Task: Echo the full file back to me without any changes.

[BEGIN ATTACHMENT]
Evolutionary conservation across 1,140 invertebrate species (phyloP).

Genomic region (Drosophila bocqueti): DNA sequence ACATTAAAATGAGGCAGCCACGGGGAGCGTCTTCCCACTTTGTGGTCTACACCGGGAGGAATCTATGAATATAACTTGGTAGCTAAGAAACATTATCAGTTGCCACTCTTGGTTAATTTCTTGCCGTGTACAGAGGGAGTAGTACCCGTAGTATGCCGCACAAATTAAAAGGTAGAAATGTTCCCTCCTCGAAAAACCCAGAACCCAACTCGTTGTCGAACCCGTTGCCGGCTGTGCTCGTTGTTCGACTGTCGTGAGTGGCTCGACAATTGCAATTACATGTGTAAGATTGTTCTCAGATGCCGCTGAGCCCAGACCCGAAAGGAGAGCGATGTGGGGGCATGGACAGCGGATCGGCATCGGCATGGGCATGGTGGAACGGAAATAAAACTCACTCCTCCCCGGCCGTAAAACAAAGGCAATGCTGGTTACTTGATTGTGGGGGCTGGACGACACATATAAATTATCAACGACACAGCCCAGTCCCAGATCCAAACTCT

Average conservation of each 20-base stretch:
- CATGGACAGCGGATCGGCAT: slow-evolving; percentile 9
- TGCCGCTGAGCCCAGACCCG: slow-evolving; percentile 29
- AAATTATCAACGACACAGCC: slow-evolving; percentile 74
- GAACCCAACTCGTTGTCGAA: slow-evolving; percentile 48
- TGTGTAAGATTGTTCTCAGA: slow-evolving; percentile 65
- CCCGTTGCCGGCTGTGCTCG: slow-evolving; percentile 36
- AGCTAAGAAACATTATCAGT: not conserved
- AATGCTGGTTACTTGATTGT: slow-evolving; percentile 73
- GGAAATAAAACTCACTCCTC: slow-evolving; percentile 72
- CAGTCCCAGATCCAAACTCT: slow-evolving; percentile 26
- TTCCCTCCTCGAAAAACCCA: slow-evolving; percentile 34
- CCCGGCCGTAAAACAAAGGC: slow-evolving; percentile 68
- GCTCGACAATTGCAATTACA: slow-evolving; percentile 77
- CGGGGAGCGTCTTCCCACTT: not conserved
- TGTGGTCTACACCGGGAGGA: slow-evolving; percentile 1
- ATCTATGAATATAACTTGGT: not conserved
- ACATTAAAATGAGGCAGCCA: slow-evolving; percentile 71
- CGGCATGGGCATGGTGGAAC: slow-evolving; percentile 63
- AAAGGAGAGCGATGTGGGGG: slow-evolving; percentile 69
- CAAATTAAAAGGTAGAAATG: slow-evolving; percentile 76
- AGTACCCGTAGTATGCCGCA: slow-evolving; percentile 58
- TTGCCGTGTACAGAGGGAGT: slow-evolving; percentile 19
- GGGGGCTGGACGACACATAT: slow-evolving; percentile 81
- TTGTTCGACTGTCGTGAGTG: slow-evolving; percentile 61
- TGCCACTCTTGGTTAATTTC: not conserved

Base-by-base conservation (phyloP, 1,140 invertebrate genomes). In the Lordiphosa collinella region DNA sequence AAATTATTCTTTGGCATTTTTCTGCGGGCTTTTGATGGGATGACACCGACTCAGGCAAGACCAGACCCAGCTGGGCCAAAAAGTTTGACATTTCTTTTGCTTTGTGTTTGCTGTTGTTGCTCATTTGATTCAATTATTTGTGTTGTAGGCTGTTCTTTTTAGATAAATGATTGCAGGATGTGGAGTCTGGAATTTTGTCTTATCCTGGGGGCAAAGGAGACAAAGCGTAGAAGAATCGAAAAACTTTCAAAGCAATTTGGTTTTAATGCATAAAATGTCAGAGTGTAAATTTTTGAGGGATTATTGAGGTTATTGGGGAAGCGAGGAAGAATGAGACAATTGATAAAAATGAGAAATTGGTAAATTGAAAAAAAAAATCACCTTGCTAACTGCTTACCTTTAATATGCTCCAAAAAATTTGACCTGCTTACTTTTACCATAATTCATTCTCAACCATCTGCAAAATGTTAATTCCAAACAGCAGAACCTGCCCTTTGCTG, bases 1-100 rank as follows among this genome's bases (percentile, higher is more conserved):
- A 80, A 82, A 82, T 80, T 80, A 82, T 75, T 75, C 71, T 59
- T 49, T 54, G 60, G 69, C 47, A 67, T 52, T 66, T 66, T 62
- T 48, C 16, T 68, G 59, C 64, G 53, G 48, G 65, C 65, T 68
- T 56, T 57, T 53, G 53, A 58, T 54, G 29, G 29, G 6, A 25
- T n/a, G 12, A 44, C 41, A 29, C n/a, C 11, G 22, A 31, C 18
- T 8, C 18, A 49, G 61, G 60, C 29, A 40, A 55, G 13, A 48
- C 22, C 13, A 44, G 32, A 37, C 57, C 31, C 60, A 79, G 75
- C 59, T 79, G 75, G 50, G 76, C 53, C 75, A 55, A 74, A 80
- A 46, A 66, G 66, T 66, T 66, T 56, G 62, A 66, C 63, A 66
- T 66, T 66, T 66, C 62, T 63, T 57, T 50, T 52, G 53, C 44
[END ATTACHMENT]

Evolutionary conservation across 1,140 invertebrate species (phyloP).

Genomic region (Drosophila bocqueti): DNA sequence ACATTAAAATGAGGCAGCCACGGGGAGCGTCTTCCCACTTTGTGGTCTACACCGGGAGGAATCTATGAATATAACTTGGTAGCTAAGAAACATTATCAGTTGCCACTCTTGGTTAATTTCTTGCCGTGTACAGAGGGAGTAGTACCCGTAGTATGCCGCACAAATTAAAAGGTAGAAATGTTCCCTCCTCGAAAAACCCAGAACCCAACTCGTTGTCGAACCCGTTGCCGGCTGTGCTCGTTGTTCGACTGTCGTGAGTGGCTCGACAATTGCAATTACATGTGTAAGATTGTTCTCAGATGCCGCTGAGCCCAGACCCGAAAGGAGAGCGATGTGGGGGCATGGACAGCGGATCGGCATCGGCATGGGCATGGTGGAACGGAAATAAAACTCACTCCTCCCCGGCCGTAAAACAAAGGCAATGCTGGTTACTTGATTGTGGGGGCTGGACGACACATATAAATTATCAACGACACAGCCCAGTCCCAGATCCAAACTCT

Average conservation of each 20-base stretch:
- CATGGACAGCGGATCGGCAT: slow-evolving; percentile 9
- TGCCGCTGAGCCCAGACCCG: slow-evolving; percentile 29
- AAATTATCAACGACACAGCC: slow-evolving; percentile 74
- GAACCCAACTCGTTGTCGAA: slow-evolving; percentile 48
- TGTGTAAGATTGTTCTCAGA: slow-evolving; percentile 65
- CCCGTTGCCGGCTGTGCTCG: slow-evolving; percentile 36
- AGCTAAGAAACATTATCAGT: not conserved
- AATGCTGGTTACTTGATTGT: slow-evolving; percentile 73
- GGAAATAAAACTCACTCCTC: slow-evolving; percentile 72
- CAGTCCCAGATCCAAACTCT: slow-evolving; percentile 26
- TTCCCTCCTCGAAAAACCCA: slow-evolving; percentile 34
- CCCGGCCGTAAAACAAAGGC: slow-evolving; percentile 68
- GCTCGACAATTGCAATTACA: slow-evolving; percentile 77
- CGGGGAGCGTCTTCCCACTT: not conserved
- TGTGGTCTACACCGGGAGGA: slow-evolving; percentile 1
- ATCTATGAATATAACTTGGT: not conserved
- ACATTAAAATGAGGCAGCCA: slow-evolving; percentile 71
- CGGCATGGGCATGGTGGAAC: slow-evolving; percentile 63
- AAAGGAGAGCGATGTGGGGG: slow-evolving; percentile 69
- CAAATTAAAAGGTAGAAATG: slow-evolving; percentile 76
- AGTACCCGTAGTATGCCGCA: slow-evolving; percentile 58
- TTGCCGTGTACAGAGGGAGT: slow-evolving; percentile 19
- GGGGGCTGGACGACACATAT: slow-evolving; percentile 81
- TTGTTCGACTGTCGTGAGTG: slow-evolving; percentile 61
- TGCCACTCTTGGTTAATTTC: not conserved

Base-by-base conservation (phyloP, 1,140 invertebrate genomes). In the Lordiphosa collinella region DNA sequence AAATTATTCTTTGGCATTTTTCTGCGGGCTTTTGATGGGATGACACCGACTCAGGCAAGACCAGACCCAGCTGGGCCAAAAAGTTTGACATTTCTTTTGCTTTGTGTTTGCTGTTGTTGCTCATTTGATTCAATTATTTGTGTTGTAGGCTGTTCTTTTTAGATAAATGATTGCAGGATGTGGAGTCTGGAATTTTGTCTTATCCTGGGGGCAAAGGAGACAAAGCGTAGAAGAATCGAAAAACTTTCAAAGCAATTTGGTTTTAATGCATAAAATGTCAGAGTGTAAATTTTTGAGGGATTATTGAGGTTATTGGGGAAGCGAGGAAGAATGAGACAATTGATAAAAATGAGAAATTGGTAAATTGAAAAAAAAAATCACCTTGCTAACTGCTTACCTTTAATATGCTCCAAAAAATTTGACCTGCTTACTTTTACCATAATTCATTCTCAACCATCTGCAAAATGTTAATTCCAAACAGCAGAACCTGCCCTTTGCTG, bases 1-100 rank as follows among this genome's bases (percentile, higher is more conserved):
- A 80, A 82, A 82, T 80, T 80, A 82, T 75, T 75, C 71, T 59
- T 49, T 54, G 60, G 69, C 47, A 67, T 52, T 66, T 66, T 62
- T 48, C 16, T 68, G 59, C 64, G 53, G 48, G 65, C 65, T 68
- T 56, T 57, T 53, G 53, A 58, T 54, G 29, G 29, G 6, A 25
- T n/a, G 12, A 44, C 41, A 29, C n/a, C 11, G 22, A 31, C 18
- T 8, C 18, A 49, G 61, G 60, C 29, A 40, A 55, G 13, A 48
- C 22, C 13, A 44, G 32, A 37, C 57, C 31, C 60, A 79, G 75
- C 59, T 79, G 75, G 50, G 76, C 53, C 75, A 55, A 74, A 80
- A 46, A 66, G 66, T 66, T 66, T 56, G 62, A 66, C 63, A 66
- T 66, T 66, T 66, C 62, T 63, T 57, T 50, T 52, G 53, C 44